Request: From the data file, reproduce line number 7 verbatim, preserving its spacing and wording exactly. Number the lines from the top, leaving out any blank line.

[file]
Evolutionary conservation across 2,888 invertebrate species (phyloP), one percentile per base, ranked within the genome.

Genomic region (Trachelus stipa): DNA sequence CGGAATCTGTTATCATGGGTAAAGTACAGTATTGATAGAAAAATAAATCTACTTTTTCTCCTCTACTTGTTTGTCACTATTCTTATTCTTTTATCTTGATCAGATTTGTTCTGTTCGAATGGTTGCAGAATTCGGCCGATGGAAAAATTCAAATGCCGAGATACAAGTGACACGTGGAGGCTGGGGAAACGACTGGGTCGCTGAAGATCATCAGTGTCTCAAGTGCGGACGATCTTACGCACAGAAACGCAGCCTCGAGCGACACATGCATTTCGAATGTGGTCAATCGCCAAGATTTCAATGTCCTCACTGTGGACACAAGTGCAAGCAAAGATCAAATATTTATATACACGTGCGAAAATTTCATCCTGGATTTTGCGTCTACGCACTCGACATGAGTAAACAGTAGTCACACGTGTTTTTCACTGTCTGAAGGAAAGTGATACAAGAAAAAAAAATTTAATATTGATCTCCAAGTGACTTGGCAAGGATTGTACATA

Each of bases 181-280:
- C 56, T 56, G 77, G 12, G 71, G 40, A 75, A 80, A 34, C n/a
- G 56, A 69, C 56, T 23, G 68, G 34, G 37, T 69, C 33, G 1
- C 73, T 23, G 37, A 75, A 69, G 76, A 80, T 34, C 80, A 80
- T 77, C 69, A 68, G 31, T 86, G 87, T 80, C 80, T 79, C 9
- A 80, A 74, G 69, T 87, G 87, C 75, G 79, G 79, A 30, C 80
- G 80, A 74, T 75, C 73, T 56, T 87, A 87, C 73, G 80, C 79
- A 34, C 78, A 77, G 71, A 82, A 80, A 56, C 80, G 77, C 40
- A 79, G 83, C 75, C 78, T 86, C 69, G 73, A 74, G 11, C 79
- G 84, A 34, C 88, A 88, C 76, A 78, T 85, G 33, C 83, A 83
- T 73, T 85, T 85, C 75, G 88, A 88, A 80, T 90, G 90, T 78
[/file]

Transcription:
- T 77, C 69, A 68, G 31, T 86, G 87, T 80, C 80, T 79, C 9